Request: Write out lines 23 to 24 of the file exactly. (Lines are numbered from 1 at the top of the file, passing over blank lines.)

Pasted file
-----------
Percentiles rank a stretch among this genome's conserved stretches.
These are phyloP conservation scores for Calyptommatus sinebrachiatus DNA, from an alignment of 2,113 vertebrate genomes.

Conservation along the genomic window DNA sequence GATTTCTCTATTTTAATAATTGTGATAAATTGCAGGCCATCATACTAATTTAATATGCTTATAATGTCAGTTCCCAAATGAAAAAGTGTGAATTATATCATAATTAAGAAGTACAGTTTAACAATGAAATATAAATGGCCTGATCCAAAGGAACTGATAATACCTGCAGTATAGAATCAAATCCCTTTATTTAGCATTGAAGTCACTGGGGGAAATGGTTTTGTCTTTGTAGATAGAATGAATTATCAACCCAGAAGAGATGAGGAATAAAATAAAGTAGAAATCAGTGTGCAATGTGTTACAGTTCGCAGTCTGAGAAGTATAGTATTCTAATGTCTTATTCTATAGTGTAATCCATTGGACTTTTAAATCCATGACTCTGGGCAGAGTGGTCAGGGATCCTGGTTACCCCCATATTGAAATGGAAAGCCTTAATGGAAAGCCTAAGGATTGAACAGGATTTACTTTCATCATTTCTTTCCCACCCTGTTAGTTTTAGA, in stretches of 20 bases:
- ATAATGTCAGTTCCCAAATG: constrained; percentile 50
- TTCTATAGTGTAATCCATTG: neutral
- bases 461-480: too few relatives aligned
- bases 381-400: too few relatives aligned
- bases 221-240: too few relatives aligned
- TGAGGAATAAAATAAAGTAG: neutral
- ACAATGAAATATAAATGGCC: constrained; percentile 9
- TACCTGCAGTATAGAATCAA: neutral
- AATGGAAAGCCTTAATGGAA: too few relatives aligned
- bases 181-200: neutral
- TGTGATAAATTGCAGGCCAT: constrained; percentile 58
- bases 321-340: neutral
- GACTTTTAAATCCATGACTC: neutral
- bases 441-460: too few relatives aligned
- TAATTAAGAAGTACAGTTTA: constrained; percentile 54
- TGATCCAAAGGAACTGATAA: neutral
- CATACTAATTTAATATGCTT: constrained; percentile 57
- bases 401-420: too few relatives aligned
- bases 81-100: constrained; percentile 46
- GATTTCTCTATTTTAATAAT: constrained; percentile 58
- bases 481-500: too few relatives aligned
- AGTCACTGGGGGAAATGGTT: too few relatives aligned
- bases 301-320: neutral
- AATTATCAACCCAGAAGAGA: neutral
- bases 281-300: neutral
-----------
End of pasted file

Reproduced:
- GATTTCTCTATTTTAATAAT: constrained; percentile 58
- bases 481-500: too few relatives aligned